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Discussion Starter · #1 ·
So, I was pretty happy with my Rockshox Dart 2 forks until recently, when I've noticed that I'm being rattled around quite a bit. Will a better fork make much of a difference, or in my old age (40 in January), is it time to get a dual suspension or full suspension? I've also heard that 29ers take a lot of the bounce out since they kind of just roll over things. I have been riding in areas with lots of roots and rough spots on the trails, and I'm being bounced around quite a bit...wondering how much of a difference a new fork, FS, DS, or 29er will make.
 

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A Dart 2 is an entry level fork.

If I were you I would demo/rent a couple of different bikes. Get a 29er hardtail with a good 100mm or 120mm fork. Then get a 100mm FS 29er and then ride a 26" FS 140mm bike.

If you want a cheaper route get a good used fork 100mm fork for your existing bike and give 'er a try.
 

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Im 40 and I ride and race over some pretty rough stuff (roots, rocks, ruts etc). I have a FS bike with a pretty crappy fork and let me tell you I am thankful every time I race for my FS. It really absorbs the crap that I fly over. I cant imagine how good it would be with a good fork on the front too.

I rode a 29er (Stumpjumper) for a week as a demo and although it was a great bike and a good ride it didnt absorb the abuse that my FS does and my back hurt almost every time I rode it.

Just my 2 cents.

Oh by the way I got my FS used. Dont be afraid to look for a good used FS to save you some money.
 

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The Dart isn't a good fork, new or well worn. I suggest upgrading your fork to something better. Don't go off and drop a large amount of money on a new bike if the only thing you dislike about your current bike is the fork.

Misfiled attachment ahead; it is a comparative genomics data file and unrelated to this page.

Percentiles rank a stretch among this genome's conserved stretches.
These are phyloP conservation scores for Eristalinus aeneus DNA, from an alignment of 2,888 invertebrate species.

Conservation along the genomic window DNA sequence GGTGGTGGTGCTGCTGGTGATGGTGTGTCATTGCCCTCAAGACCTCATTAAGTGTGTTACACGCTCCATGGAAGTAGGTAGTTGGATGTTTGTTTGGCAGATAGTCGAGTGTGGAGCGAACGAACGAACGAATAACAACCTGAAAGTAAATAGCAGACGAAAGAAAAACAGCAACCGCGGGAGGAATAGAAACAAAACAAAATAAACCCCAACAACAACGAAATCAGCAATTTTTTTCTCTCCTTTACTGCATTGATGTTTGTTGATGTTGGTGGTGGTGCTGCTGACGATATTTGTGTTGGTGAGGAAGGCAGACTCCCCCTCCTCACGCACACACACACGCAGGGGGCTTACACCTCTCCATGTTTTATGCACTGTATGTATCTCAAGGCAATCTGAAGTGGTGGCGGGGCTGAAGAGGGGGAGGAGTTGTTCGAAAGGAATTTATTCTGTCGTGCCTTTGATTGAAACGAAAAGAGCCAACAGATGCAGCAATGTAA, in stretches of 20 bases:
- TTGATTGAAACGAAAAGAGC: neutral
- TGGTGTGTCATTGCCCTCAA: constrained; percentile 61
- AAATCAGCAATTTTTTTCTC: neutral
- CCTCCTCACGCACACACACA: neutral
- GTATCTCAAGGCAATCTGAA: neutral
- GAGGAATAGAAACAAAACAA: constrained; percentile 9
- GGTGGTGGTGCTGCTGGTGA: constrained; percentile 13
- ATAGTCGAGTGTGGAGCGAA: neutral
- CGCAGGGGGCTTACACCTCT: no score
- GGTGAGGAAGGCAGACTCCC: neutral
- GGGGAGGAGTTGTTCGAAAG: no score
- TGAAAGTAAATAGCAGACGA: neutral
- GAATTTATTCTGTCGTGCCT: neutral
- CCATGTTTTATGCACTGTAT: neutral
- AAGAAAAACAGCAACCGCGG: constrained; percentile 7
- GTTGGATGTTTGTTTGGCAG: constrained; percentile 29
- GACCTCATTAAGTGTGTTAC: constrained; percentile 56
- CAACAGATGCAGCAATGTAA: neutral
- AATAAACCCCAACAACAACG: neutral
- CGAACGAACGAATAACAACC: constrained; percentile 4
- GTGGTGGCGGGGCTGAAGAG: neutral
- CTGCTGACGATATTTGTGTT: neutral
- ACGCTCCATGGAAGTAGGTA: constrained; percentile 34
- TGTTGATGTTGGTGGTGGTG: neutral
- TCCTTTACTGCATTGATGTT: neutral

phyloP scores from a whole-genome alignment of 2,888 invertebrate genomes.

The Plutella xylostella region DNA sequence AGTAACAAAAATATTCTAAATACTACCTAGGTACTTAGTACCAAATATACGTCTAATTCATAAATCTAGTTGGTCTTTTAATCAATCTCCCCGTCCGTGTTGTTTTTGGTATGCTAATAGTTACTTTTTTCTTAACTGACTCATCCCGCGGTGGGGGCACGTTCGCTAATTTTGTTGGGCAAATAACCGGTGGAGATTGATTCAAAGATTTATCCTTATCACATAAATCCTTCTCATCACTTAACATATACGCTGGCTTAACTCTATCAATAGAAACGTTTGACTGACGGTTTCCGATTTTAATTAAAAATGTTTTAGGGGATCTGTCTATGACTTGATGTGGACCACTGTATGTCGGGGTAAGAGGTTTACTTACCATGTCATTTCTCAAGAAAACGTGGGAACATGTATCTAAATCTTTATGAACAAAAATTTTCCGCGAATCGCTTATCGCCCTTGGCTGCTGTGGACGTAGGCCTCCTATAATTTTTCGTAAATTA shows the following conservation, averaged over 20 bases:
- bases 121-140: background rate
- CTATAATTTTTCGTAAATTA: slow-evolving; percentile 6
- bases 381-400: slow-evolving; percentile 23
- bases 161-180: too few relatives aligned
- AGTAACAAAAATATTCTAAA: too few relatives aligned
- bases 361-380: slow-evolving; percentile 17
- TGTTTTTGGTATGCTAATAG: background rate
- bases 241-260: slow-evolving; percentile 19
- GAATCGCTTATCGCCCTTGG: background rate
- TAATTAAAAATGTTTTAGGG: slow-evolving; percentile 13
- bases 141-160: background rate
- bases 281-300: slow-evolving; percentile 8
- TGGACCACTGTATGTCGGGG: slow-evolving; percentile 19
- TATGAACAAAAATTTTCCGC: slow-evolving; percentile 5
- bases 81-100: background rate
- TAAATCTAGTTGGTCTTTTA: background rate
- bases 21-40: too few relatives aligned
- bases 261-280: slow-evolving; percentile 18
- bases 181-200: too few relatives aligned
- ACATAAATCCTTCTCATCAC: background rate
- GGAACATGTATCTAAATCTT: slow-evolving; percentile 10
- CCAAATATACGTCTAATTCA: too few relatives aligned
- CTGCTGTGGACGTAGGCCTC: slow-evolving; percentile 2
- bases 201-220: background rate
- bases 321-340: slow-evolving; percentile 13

I just recently purchased a '11 RS Reba RLT for my '08 RH to replace the Dart 3. It should arrive tomorrow. After reading the reviews I have no doubt that this will be a huge improvement. You can pick up this same fork for less then $400 on fleabay but you won't come close to that price on some of the bikes that were suggested on this thread.
 

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Fat-tired Roadie
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Demo demo demo.

A good fork on a 26" hardtail makes a really big difference. I rode a 29er the other day and was impressed. I haven't been a fan of the FS bikes I've tried, but some people swear by them.

If you're considering spending a lot on a fork for your current bike, make sure that a 26" hardtail is "your" platform.

And, technique makes a big difference too. Try to ride with loose joints - don't fight the bike, let it follow the terrain, and let your arms and legs flex. If you're relaxed, your bike can move around a ton and you can still ride smoothly and without getting beaten up. People have been mountain biking for longer than suspension has been standard on mountain bikes. I'd be lying if I said that riding rigid on rough singletrack or a descent didn't make me miss my suspension fork, but using your body right is much more important.